Category: Techniques


How to obtain the best resolution with your microscope

The resolution that a microscope is capable of achieving is probably the single most important factor that determines the quality of a microscopic image. Without a sufficiently high resolution, magnification is not possible without loss of quality. There are a variety of different factors that determine the achievable resolution. Some of these factors can not be actively influenced by the microscopist, others can. Some of the factors play a larger role, others a smaller one. In the following post, I want to summarize some of these factors.

Cover glass thickness and resolution

The thickness of the cover glass can have a significant impact on the resolution.

Ranunculus pollen mounted in air, with cover glass.

The effect of the mounting medium on specimen and image quality

The mounting medium can have a significant effect both on the image quality and on the specimen itself.

Köhler illumination to reduce reflections

Köhler illumination reduces stray light and therefore increases contrast when taking pictures.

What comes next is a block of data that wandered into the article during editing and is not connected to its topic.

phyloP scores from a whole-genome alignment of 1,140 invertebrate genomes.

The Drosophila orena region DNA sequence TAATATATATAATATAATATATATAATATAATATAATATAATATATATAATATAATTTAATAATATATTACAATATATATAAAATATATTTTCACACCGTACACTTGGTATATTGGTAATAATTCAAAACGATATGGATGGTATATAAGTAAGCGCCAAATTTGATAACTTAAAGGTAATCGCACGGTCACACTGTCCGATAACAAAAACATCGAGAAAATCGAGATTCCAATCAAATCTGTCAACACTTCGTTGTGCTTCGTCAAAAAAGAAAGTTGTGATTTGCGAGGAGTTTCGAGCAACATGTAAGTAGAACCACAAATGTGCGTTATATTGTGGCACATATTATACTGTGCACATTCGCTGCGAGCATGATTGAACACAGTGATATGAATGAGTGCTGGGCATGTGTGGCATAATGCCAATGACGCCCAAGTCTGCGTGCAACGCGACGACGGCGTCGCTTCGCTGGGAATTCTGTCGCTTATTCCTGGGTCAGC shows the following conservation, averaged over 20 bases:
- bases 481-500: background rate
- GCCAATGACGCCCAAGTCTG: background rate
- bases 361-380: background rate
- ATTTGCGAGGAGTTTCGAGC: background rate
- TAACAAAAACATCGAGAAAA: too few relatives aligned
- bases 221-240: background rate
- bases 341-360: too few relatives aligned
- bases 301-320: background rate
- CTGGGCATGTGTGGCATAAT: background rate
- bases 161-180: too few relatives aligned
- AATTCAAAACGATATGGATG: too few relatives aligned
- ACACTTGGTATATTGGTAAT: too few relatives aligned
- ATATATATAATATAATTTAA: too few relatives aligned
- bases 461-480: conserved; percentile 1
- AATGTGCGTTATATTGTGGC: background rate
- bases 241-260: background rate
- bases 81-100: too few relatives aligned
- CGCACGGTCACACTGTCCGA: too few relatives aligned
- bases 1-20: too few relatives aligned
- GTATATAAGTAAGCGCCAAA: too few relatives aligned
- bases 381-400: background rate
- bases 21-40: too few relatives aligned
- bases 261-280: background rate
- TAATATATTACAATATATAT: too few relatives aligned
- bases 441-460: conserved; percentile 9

How to make microscope filters

In this post I’d like to show you a method of making patch stop and color filters using a printer.

Bacteria in phase contrast

Phase Contrast microscopy makes specimens of low contrast appear with greater contrast.

Digitizing photographic slides with a digital camera

There are different ways of digitizing analog slides.

Potato starch grains in bright field.

Potato Stach Grains

Here I would like to show you two images of potato starch grains taken with different optical contrasting methods.

Drawing Microscopic Images

Drawing is still a useful method for documenting microscopic specimens, despite advances in (digital) imaging technologies. There are certain advantages in drawings that photographs do not possess.

Enhancing Photomicrographs

Image editing software can be useful to enhance the contrast of photomicrographs. This article presents a short overview of possible adjustments.

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